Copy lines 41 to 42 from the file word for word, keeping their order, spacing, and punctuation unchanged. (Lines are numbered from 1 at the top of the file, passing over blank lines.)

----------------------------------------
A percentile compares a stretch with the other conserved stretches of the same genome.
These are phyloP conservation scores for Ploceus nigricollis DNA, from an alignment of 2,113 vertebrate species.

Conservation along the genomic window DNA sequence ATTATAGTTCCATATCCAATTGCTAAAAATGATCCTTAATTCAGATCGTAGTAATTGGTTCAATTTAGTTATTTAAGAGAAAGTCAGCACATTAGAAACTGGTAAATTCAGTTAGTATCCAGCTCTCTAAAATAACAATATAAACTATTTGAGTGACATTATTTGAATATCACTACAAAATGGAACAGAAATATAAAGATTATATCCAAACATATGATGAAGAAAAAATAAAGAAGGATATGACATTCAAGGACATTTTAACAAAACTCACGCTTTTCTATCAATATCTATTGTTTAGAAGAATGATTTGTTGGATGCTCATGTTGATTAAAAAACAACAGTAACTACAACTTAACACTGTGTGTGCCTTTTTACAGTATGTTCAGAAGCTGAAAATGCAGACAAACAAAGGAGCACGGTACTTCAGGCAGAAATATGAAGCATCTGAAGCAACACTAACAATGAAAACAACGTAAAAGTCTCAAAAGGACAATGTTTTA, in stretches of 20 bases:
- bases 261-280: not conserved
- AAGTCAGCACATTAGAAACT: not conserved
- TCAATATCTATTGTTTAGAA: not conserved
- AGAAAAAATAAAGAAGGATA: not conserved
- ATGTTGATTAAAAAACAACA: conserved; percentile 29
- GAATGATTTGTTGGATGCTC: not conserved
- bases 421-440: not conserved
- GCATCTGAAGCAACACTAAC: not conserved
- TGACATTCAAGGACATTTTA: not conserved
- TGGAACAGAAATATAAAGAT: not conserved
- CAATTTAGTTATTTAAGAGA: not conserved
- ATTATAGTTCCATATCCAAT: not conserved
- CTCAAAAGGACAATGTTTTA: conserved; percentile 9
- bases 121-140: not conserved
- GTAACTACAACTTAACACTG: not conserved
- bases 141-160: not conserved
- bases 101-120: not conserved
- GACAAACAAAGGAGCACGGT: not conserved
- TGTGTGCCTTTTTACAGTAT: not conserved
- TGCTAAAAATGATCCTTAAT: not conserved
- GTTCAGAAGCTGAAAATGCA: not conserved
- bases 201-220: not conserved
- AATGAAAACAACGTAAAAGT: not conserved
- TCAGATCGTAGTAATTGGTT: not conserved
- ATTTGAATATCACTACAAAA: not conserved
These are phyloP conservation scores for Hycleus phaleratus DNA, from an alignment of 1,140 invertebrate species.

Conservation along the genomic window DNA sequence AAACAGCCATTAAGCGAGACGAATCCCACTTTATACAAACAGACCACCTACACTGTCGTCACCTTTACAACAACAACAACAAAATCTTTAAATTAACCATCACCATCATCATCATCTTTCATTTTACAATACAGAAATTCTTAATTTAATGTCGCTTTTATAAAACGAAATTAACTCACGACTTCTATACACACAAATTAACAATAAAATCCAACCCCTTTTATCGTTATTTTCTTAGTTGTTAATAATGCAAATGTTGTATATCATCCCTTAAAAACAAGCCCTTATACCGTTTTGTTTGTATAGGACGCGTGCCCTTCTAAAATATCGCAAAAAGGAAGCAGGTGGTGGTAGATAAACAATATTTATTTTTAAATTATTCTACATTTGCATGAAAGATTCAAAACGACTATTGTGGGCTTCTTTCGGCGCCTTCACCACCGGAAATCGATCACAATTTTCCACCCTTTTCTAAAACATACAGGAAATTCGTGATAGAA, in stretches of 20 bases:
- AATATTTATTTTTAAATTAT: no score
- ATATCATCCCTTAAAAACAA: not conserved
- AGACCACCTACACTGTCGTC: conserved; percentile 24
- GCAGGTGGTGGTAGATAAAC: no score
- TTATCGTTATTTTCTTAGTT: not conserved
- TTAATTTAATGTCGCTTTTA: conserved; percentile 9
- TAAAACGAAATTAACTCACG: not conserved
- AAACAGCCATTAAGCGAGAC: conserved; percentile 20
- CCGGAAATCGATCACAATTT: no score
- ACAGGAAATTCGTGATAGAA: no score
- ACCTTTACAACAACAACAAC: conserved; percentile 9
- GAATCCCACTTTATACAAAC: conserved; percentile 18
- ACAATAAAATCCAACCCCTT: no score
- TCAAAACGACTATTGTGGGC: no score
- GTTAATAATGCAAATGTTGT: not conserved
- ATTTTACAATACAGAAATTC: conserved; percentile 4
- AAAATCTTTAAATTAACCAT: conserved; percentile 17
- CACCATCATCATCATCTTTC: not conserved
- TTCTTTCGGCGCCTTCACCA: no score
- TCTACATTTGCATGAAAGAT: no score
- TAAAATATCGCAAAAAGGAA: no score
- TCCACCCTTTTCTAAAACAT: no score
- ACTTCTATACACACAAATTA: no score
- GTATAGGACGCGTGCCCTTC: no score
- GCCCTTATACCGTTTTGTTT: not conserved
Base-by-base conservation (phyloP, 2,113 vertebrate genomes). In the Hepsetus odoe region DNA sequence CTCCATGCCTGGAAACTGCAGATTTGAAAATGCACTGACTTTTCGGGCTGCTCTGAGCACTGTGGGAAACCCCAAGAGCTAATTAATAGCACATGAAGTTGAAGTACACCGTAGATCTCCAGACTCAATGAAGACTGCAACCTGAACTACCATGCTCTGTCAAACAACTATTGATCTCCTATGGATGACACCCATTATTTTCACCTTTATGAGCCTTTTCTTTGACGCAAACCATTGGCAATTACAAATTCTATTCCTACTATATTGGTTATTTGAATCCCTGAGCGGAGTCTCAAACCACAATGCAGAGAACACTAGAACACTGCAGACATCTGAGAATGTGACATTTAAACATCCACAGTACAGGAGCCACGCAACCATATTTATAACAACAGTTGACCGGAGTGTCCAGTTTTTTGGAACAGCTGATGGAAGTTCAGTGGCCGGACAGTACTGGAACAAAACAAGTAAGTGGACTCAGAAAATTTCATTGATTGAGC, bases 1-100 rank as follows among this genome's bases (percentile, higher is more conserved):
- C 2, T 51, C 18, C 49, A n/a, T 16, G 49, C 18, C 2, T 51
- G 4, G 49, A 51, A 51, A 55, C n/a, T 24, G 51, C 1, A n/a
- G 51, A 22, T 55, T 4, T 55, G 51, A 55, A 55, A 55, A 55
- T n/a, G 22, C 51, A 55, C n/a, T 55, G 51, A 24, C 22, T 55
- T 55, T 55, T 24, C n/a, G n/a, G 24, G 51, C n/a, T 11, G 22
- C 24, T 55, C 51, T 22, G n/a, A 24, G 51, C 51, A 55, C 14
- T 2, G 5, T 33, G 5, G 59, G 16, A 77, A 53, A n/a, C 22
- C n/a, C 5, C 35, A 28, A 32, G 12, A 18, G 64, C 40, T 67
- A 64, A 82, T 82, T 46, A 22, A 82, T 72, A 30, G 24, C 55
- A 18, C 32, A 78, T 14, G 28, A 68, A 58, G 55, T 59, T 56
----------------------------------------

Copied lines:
- ACCTTTACAACAACAACAAC: conserved; percentile 9
- GAATCCCACTTTATACAAAC: conserved; percentile 18